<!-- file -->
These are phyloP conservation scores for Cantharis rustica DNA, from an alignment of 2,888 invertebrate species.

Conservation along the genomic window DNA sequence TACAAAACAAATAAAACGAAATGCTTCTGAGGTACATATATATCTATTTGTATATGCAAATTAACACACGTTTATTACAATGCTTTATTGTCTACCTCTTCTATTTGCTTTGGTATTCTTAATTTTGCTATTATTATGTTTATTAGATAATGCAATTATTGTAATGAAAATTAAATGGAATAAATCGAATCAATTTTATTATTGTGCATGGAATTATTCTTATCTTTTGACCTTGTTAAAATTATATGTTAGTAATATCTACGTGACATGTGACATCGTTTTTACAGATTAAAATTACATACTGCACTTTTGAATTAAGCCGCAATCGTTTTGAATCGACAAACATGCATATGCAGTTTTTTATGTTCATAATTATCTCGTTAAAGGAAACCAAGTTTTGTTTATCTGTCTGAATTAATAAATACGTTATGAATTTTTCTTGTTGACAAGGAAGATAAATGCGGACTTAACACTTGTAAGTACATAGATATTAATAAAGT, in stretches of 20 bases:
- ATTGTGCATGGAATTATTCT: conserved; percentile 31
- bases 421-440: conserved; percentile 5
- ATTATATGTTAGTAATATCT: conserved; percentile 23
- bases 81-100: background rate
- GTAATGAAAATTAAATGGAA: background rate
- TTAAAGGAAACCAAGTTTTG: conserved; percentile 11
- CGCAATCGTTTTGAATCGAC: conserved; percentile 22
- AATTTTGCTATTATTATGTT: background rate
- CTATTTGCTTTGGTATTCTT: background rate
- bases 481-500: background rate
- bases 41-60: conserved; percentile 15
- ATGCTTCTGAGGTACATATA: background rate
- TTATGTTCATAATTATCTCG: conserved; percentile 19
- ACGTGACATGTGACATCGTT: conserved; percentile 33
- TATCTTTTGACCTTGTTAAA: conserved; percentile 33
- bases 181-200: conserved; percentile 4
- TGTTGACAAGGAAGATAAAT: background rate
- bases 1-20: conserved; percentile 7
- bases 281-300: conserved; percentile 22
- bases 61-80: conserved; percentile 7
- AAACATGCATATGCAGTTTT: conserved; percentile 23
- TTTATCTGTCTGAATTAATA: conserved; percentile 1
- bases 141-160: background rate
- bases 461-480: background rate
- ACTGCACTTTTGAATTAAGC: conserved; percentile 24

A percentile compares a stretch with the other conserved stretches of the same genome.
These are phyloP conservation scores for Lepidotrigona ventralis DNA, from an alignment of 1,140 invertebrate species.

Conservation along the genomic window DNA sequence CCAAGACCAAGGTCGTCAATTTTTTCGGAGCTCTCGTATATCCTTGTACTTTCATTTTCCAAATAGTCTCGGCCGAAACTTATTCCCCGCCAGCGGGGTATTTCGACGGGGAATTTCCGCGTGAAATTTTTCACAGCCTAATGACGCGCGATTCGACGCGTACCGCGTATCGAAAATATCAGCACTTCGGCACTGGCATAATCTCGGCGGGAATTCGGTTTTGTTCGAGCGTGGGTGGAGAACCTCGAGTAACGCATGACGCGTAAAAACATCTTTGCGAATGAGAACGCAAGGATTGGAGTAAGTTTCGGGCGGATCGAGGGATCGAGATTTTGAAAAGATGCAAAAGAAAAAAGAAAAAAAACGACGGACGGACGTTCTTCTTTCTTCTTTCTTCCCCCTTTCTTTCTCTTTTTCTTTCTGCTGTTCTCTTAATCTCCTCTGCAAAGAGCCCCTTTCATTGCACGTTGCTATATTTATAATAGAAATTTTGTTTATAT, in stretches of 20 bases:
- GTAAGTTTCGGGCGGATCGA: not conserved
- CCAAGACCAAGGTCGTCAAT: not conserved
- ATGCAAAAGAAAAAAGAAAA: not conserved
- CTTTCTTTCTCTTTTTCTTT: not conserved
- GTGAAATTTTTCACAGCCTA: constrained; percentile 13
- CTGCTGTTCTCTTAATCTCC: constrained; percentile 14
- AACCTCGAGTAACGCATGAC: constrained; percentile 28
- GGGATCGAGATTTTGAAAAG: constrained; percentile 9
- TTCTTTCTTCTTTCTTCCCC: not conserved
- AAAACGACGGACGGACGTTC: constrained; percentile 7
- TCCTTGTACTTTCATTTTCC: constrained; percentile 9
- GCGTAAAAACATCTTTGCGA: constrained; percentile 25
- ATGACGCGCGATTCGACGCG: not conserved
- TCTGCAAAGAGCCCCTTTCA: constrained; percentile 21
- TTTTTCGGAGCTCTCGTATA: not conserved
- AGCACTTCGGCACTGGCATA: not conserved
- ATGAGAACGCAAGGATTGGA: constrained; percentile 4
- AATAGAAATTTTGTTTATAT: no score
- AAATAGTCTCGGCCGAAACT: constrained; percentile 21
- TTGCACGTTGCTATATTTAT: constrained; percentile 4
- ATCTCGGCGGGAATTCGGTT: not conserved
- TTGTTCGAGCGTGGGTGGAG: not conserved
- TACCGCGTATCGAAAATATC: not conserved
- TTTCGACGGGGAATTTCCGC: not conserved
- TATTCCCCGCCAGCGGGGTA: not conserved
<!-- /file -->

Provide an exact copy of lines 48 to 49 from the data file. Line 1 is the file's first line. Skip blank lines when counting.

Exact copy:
- AATAGAAATTTTGTTTATAT: no score
- AAATAGTCTCGGCCGAAACT: constrained; percentile 21